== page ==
Wednesday, June 27, 2007
An Islamic London: Part 1, History
Here, Time Out London argues that "an Islamic London would be a better place." And it, or I should say he as in columnist Michael Hodges, begins by imagining a London of the year 2021. We are witness to a public execution in fictional Mohammad Sidique Khan Square of some poor fellow for some undisclosed crime. A noose is fixed around his neck, as the eager crowd shouts, "Allahu akbar", and just as the executioner is about to press the button...Hodges relieves us of the drama and eases our terror, proclaiming the scene to be merely a "hysterical, right-wing nightmare of a future Muslim London."
But until I (or Hodges) mentioned that, you were probably on board with the realism of this 2021 nightmare, weren't you? I know I was. A public execution in the name of Allah sometime in the future still doesn't seem all that far from the truth in a city ruled by Islamic fundamentals. Hodges goes on to favor strict Islamic law over liberal, democratic freedom, and systematically debases almost all of the liberties enjoyed by the West as if they're annoyances that hinder our humanities. He begins his argument for a guaranteed Utopic society under Islam with the notion that the only reason we (as Londoners, Westerners alike) are so adverse to this apparent life in Eden's Gardens is that Islam is just too "alien" to us. Foolishly we are unaware of Islam's equation of women to men on the same first class level, their tolerance of same sex relationships, and their humanly just punishment of wrong-doers. So the burqa must be some whacky fashion statement by Islamic women that their men just don't understand. And countries such as Saudi Arabia, Pakistan, Iran, Mauritania, Sudan, Somalia, and Yemen are still old-fashioned when they punish homosexuality with death; but who knows, maybe by 2021, they'll come around.
Then Hodges makes an embarrasingly failed attempt at justifying Islam's supposed familiar nature with London by citing historical events post World War I. His completely shoddy history not only refutes all arguments for a successful London under Islam, it insults any of his countrymen that don't happen to have their head completely lodged up their own ass. He cites that Islam couldn't possibly be alien to Londoners when "at the end of World War I the city sat at the heart of an Empire that had 160 million Muslim subjects, 80 million in India alone. London was the largest Islamic capital in the world." But not by choice. This isn't even a historical issue to start out with, it's demographics. Saying London was the heart of an overwhelming majority of Muslims is simply stating a fact, ignoring the figures and ramifications. Like saying Los Angeles is at the heart of Mexico. Again, not by choice. But let history speak for itself, because even it can say something for 2021.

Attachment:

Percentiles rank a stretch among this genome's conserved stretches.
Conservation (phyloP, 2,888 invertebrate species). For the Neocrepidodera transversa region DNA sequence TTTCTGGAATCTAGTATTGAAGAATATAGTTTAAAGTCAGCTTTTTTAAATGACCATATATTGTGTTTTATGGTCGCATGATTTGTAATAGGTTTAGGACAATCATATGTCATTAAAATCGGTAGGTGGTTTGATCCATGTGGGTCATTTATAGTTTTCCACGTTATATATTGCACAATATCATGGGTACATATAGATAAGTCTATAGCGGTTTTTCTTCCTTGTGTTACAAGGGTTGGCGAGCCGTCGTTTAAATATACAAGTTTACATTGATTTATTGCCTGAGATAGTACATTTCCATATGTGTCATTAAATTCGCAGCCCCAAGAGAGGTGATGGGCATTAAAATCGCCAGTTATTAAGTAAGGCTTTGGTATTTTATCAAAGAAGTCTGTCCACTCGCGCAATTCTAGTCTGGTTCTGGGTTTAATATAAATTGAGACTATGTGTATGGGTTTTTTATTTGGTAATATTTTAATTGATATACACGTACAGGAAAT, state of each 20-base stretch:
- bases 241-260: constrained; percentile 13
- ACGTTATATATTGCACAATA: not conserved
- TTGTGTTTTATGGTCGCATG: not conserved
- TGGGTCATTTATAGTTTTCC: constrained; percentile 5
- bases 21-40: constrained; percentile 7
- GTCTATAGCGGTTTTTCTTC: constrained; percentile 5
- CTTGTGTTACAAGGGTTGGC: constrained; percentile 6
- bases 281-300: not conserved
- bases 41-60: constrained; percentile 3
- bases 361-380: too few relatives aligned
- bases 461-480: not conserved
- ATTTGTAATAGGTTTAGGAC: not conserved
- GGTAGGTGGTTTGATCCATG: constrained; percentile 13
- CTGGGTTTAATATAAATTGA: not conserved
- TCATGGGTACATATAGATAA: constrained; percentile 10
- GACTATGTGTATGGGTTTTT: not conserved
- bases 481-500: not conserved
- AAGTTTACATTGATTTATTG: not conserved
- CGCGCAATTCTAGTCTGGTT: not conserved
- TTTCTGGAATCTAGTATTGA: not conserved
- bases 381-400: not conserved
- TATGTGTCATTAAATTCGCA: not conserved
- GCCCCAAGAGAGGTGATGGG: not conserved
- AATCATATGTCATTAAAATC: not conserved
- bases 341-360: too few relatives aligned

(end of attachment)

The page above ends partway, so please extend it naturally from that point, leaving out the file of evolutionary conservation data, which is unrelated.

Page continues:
During World War I, the Ottoman Empire made the poor military decision of aligning itself with the Central Powers in that war (the Central Powers were to WWI what the Axis Powers were to WWII), thus clinching their position with the ultimate losing side and eventually ending their 625 year existence. To say London should be familiar with Islam at this time (as Hodges pleads) is like saying France should, at least, be familiar with Nazi Germany during and after WWII. Basically, during WWI the Ottoman Empire, by way of the Islamic Turks, made things very difficult for the allied forces of Britain, France, Australia, and Russia (to name a few). Headed by strategically minded German generals, and passionate (but inept) Turkish ones, the Ottoman-German Alliance swept Europe and Asia in an attempt to cut off ties between Britain and India, and wage an affront to Russia. Some battles, such as the Siege of Kut, were nominally successful; but as history tells, none were an absolute victory for the Central Powers. As a result, the Ottoman Empire was completely blown apart, and scattered across Europe and Asia, never to recover. It wouldn't be fully dissolved until 1922, but the period before then is when Mr. Hodges names London as the "heart of the empire". Sure, said empire listed 160 million Muslim subjects to it's name, but what's an "empire" when it's on its death bed? 80 million of those subjects resided in India alone, an allied stronghold during the war. I agree with Hodges' statement that places like London and India were epicenters for an Islamic Empire. But what he doesn't point out is that, given the subject's involvement in the war, things post were likely to be pretty awkward.